6029 is owned by the Australian Railway Historical Society, ACT Division and the restoration is proudly supported by their tourist operations and by the generous donations of members and public supporters.
The society operates rail tours out of Canberra with our heritage fleet of steam and diesel locomotives and rolling stock every few weeks.
To travel in style on any of our tours, or to learn more about our collection and operations, go to Canberrarailwaymuseum.org

Jun 11, 2013

1 June, 2013

The winter weather hit Canberra Central this work day with rain and wind. Fortunately our Garratt is nearly all under cover – many other times some of our earlier team volunteers will remember these sorts of days out in the open were most unpleasant.

 A good turn out meant once again key tasks that needed technical skills could be commenced. The first was installing the support brackets for the coal bunker at the cab end. These brackets mount to the frame on the front of the hind engine and then to the front of the bunker. They required welding and grinding to be accurately put in place. Thanks Mark for your skills in this area. Next work day will mean this can be completed and that task can be put in the “done” list.

 Andy and Toby continued to work on the coal trough and associated running gear – they have worked tirelessly on the auger trough and bunker now for many weeks. There are many bolts and mounts to align for the coal trough and auger to ensure it mounts properly to the frame. The talents of a contortionist and the hydraulic ram to make things align have come in handy. The space is quite difficult to access and is quite literally in the bowels of the bunker. Their work progressed well during the day – see the associated pictures for details and how tight some of the places they are working in really are!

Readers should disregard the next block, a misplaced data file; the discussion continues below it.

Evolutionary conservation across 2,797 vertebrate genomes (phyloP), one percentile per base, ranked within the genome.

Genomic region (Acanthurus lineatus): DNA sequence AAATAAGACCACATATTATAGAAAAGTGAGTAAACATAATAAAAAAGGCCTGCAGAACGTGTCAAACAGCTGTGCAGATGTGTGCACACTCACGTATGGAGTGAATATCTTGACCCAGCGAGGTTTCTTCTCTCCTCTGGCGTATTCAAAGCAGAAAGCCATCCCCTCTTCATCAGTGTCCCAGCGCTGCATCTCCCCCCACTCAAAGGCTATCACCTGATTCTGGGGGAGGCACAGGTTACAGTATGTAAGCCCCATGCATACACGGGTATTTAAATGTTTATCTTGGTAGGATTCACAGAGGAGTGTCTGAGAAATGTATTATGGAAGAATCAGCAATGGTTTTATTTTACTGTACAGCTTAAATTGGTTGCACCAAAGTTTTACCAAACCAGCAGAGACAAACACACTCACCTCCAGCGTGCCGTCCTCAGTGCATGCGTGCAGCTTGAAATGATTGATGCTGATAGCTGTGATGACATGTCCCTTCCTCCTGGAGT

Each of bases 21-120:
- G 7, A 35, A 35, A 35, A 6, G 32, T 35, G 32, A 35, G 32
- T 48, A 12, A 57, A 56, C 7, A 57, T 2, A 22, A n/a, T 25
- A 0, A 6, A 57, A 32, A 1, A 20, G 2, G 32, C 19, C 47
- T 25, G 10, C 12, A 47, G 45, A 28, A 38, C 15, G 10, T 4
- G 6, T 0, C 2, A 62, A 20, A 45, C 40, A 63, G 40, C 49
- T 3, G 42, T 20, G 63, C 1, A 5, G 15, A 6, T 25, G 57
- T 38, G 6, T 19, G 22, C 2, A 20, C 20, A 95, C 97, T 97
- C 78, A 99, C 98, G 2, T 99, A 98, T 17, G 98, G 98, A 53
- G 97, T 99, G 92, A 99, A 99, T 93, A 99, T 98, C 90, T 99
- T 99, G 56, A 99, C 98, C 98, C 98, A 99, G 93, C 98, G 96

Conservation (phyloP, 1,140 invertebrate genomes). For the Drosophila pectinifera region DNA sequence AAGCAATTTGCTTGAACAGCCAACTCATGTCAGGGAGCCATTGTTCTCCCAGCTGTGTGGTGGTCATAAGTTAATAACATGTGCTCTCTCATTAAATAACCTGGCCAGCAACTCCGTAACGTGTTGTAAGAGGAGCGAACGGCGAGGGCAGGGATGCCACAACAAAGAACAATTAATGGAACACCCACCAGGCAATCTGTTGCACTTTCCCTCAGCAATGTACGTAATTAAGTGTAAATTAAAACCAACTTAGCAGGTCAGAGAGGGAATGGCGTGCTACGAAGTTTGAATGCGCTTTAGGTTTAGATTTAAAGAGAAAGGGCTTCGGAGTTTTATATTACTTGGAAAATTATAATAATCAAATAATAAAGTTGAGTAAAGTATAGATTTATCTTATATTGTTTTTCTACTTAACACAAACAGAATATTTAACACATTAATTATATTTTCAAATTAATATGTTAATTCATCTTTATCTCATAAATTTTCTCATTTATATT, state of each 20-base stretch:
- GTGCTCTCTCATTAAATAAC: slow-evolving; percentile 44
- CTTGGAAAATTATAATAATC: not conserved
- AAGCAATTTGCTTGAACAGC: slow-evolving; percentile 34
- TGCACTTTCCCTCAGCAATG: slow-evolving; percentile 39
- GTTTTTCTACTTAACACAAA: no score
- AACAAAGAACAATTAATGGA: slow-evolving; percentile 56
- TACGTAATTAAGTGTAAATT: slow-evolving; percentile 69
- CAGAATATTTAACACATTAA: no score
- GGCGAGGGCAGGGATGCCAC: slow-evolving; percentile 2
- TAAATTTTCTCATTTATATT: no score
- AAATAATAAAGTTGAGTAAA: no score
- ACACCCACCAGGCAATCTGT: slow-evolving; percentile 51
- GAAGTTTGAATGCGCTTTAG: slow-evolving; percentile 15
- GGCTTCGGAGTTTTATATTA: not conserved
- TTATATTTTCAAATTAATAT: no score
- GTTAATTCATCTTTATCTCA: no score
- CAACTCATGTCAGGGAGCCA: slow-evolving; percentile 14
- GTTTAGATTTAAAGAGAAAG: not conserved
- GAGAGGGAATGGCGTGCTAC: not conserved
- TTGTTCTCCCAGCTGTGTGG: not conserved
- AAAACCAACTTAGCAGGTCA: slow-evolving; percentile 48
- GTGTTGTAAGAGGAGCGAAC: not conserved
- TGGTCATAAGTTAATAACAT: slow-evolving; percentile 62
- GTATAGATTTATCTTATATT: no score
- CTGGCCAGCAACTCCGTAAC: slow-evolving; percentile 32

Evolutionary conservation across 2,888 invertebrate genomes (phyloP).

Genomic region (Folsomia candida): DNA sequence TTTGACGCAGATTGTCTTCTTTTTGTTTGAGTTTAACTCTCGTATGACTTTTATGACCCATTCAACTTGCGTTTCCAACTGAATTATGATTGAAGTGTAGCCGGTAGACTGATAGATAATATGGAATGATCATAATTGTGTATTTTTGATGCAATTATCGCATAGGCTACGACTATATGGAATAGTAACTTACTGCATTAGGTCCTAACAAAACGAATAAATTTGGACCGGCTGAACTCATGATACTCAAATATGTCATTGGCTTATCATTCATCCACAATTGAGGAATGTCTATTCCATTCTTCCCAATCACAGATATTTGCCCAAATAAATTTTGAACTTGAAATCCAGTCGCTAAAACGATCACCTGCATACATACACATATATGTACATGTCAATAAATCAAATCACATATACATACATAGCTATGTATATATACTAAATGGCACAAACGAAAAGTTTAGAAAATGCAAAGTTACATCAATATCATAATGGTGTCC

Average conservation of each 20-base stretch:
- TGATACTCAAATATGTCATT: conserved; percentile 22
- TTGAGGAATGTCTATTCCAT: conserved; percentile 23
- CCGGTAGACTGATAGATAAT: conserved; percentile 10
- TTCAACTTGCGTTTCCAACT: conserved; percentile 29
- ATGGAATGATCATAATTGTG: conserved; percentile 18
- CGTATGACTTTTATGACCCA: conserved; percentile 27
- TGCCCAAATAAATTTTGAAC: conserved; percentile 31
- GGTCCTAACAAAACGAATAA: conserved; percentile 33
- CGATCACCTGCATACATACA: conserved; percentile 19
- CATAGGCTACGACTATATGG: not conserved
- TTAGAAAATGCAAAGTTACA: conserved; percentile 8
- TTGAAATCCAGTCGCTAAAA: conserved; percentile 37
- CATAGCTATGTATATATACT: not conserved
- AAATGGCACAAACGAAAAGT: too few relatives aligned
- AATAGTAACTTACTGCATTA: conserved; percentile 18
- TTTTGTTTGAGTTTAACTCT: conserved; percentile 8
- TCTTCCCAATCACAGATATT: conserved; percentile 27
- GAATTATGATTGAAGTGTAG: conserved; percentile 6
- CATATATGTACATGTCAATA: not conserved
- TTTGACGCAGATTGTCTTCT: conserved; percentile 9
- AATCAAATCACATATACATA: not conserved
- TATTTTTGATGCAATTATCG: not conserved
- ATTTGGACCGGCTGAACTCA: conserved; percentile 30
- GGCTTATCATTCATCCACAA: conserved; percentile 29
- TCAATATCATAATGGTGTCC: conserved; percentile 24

Polishing of the connecting rods and valve linkages continues as these require constant work to maintain. Our newest recruit, Ewoult, has spent quite a while on the rods on the front engine. In deed this will be a task that needs to be done very regularly when we are up and running but not with a wire brush as can be seen being used in the pictures. Oil spray from the engine when running will mean rust is controlled and it will be a matter of really polishing and rubbing not scrapping as we have been doing up to this point.

 The split pins used to keep the pins holding the various value rods and connecting rods together was finally been sourced - on the second attempt - in their correct size (the saying “what could possibly go wrong?” comes to mind for the first order of pins). This has meant accurate and correct pins and locking nuts and cotter pins have been place and ready for inspection on the whole of the hind engine’s linkages. The front engine requires two new pins of differing and unique length for the valve cross heads and two old pins to be drilled out and replaced. Strangely the old pins do not budge even after the gentle persuasion of the time and tested oxy heat treatment. Once these pins are out and new ones inserted the front engine will be ready for inspection. 

 Grease nipples are the next issue for the brake hangers and link pins – locating new ones, cleaning the old ones that mysteriously have been painted over in black – maybe we volunteers got too carried away with the instructions – “just paint it black”! Some of these nipples will need to be made up.

 The rear light also came into attention receiving a much needed clean up and new coat of paint. The finished product is quite stunning – see the pictures. 

The next workday is this Sunday, it will be cold.... That's a given this time of year in Canberra, but it will be fun so come along and get a little dirty.

Lastly – and it is a worn out message but it is very true, we need as much spare change as you can afford. Try a new method of saving – put a gold coin aside each day for a month and drop it in at the office. Ten of people doing that means $300 for June alone.